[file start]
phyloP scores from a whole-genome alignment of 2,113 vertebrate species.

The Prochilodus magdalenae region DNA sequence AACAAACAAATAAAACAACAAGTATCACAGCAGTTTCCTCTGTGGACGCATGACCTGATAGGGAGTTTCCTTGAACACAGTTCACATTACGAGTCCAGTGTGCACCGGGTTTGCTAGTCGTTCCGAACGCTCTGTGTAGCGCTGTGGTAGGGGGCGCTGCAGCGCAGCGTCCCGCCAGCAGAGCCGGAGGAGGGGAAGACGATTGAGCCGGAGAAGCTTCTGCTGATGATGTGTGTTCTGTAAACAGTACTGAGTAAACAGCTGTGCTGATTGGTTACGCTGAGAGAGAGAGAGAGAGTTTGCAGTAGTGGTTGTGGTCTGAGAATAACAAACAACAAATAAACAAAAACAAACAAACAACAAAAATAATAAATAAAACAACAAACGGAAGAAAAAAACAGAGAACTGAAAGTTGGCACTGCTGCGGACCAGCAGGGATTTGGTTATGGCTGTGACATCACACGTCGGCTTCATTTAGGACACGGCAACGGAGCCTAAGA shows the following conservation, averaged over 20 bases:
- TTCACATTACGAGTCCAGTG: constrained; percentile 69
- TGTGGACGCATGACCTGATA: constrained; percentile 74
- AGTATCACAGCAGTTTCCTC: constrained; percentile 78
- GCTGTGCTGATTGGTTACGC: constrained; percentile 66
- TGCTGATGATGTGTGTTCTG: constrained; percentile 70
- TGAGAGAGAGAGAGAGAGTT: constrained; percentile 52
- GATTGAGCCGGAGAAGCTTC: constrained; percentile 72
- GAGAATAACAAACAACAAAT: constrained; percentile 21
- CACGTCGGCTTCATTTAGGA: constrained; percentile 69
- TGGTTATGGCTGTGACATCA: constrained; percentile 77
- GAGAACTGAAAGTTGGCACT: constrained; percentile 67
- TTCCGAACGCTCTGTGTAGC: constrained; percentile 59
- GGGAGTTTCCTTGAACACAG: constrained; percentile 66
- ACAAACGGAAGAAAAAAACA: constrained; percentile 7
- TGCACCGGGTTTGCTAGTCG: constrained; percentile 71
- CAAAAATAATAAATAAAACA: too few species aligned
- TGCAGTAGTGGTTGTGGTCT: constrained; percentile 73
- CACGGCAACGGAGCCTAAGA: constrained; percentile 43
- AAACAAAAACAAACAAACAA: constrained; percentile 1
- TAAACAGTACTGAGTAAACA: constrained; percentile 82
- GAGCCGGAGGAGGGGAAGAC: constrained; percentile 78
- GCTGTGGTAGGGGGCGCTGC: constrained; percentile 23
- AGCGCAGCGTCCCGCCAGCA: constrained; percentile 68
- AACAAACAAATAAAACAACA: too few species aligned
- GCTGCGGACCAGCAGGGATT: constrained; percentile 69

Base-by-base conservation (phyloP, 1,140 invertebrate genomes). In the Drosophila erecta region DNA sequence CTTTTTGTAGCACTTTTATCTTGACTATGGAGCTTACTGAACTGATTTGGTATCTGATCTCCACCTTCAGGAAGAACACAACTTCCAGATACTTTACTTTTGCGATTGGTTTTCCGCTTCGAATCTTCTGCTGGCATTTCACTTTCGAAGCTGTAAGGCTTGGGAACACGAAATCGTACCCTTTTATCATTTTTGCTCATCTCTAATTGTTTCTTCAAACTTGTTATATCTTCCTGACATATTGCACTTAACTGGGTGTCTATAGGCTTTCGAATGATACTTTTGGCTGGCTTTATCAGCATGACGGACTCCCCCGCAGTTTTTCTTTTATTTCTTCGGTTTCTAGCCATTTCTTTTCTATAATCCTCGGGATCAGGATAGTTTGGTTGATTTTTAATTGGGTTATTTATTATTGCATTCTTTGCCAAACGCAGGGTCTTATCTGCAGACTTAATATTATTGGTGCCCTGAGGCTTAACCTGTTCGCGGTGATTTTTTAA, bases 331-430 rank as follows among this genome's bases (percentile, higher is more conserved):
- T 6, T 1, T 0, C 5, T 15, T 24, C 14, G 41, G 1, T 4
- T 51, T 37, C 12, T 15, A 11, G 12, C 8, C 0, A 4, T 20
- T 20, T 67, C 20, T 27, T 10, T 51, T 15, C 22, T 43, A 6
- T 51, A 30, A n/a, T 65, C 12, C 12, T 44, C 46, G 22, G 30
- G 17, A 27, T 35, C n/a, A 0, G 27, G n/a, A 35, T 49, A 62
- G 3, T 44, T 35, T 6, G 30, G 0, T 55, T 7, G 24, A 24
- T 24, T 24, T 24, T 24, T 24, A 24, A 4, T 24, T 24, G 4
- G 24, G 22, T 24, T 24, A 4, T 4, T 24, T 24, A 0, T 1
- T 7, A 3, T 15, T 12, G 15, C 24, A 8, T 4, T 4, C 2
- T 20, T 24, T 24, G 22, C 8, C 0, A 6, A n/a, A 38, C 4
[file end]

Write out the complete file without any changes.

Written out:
phyloP scores from a whole-genome alignment of 2,113 vertebrate species.

The Prochilodus magdalenae region DNA sequence AACAAACAAATAAAACAACAAGTATCACAGCAGTTTCCTCTGTGGACGCATGACCTGATAGGGAGTTTCCTTGAACACAGTTCACATTACGAGTCCAGTGTGCACCGGGTTTGCTAGTCGTTCCGAACGCTCTGTGTAGCGCTGTGGTAGGGGGCGCTGCAGCGCAGCGTCCCGCCAGCAGAGCCGGAGGAGGGGAAGACGATTGAGCCGGAGAAGCTTCTGCTGATGATGTGTGTTCTGTAAACAGTACTGAGTAAACAGCTGTGCTGATTGGTTACGCTGAGAGAGAGAGAGAGAGTTTGCAGTAGTGGTTGTGGTCTGAGAATAACAAACAACAAATAAACAAAAACAAACAAACAACAAAAATAATAAATAAAACAACAAACGGAAGAAAAAAACAGAGAACTGAAAGTTGGCACTGCTGCGGACCAGCAGGGATTTGGTTATGGCTGTGACATCACACGTCGGCTTCATTTAGGACACGGCAACGGAGCCTAAGA shows the following conservation, averaged over 20 bases:
- TTCACATTACGAGTCCAGTG: constrained; percentile 69
- TGTGGACGCATGACCTGATA: constrained; percentile 74
- AGTATCACAGCAGTTTCCTC: constrained; percentile 78
- GCTGTGCTGATTGGTTACGC: constrained; percentile 66
- TGCTGATGATGTGTGTTCTG: constrained; percentile 70
- TGAGAGAGAGAGAGAGAGTT: constrained; percentile 52
- GATTGAGCCGGAGAAGCTTC: constrained; percentile 72
- GAGAATAACAAACAACAAAT: constrained; percentile 21
- CACGTCGGCTTCATTTAGGA: constrained; percentile 69
- TGGTTATGGCTGTGACATCA: constrained; percentile 77
- GAGAACTGAAAGTTGGCACT: constrained; percentile 67
- TTCCGAACGCTCTGTGTAGC: constrained; percentile 59
- GGGAGTTTCCTTGAACACAG: constrained; percentile 66
- ACAAACGGAAGAAAAAAACA: constrained; percentile 7
- TGCACCGGGTTTGCTAGTCG: constrained; percentile 71
- CAAAAATAATAAATAAAACA: too few species aligned
- TGCAGTAGTGGTTGTGGTCT: constrained; percentile 73
- CACGGCAACGGAGCCTAAGA: constrained; percentile 43
- AAACAAAAACAAACAAACAA: constrained; percentile 1
- TAAACAGTACTGAGTAAACA: constrained; percentile 82
- GAGCCGGAGGAGGGGAAGAC: constrained; percentile 78
- GCTGTGGTAGGGGGCGCTGC: constrained; percentile 23
- AGCGCAGCGTCCCGCCAGCA: constrained; percentile 68
- AACAAACAAATAAAACAACA: too few species aligned
- GCTGCGGACCAGCAGGGATT: constrained; percentile 69

Base-by-base conservation (phyloP, 1,140 invertebrate genomes). In the Drosophila erecta region DNA sequence CTTTTTGTAGCACTTTTATCTTGACTATGGAGCTTACTGAACTGATTTGGTATCTGATCTCCACCTTCAGGAAGAACACAACTTCCAGATACTTTACTTTTGCGATTGGTTTTCCGCTTCGAATCTTCTGCTGGCATTTCACTTTCGAAGCTGTAAGGCTTGGGAACACGAAATCGTACCCTTTTATCATTTTTGCTCATCTCTAATTGTTTCTTCAAACTTGTTATATCTTCCTGACATATTGCACTTAACTGGGTGTCTATAGGCTTTCGAATGATACTTTTGGCTGGCTTTATCAGCATGACGGACTCCCCCGCAGTTTTTCTTTTATTTCTTCGGTTTCTAGCCATTTCTTTTCTATAATCCTCGGGATCAGGATAGTTTGGTTGATTTTTAATTGGGTTATTTATTATTGCATTCTTTGCCAAACGCAGGGTCTTATCTGCAGACTTAATATTATTGGTGCCCTGAGGCTTAACCTGTTCGCGGTGATTTTTTAA, bases 331-430 rank as follows among this genome's bases (percentile, higher is more conserved):
- T 6, T 1, T 0, C 5, T 15, T 24, C 14, G 41, G 1, T 4
- T 51, T 37, C 12, T 15, A 11, G 12, C 8, C 0, A 4, T 20
- T 20, T 67, C 20, T 27, T 10, T 51, T 15, C 22, T 43, A 6
- T 51, A 30, A n/a, T 65, C 12, C 12, T 44, C 46, G 22, G 30
- G 17, A 27, T 35, C n/a, A 0, G 27, G n/a, A 35, T 49, A 62
- G 3, T 44, T 35, T 6, G 30, G 0, T 55, T 7, G 24, A 24
- T 24, T 24, T 24, T 24, T 24, A 24, A 4, T 24, T 24, G 4
- G 24, G 22, T 24, T 24, A 4, T 4, T 24, T 24, A 0, T 1
- T 7, A 3, T 15, T 12, G 15, C 24, A 8, T 4, T 4, C 2
- T 20, T 24, T 24, G 22, C 8, C 0, A 6, A n/a, A 38, C 4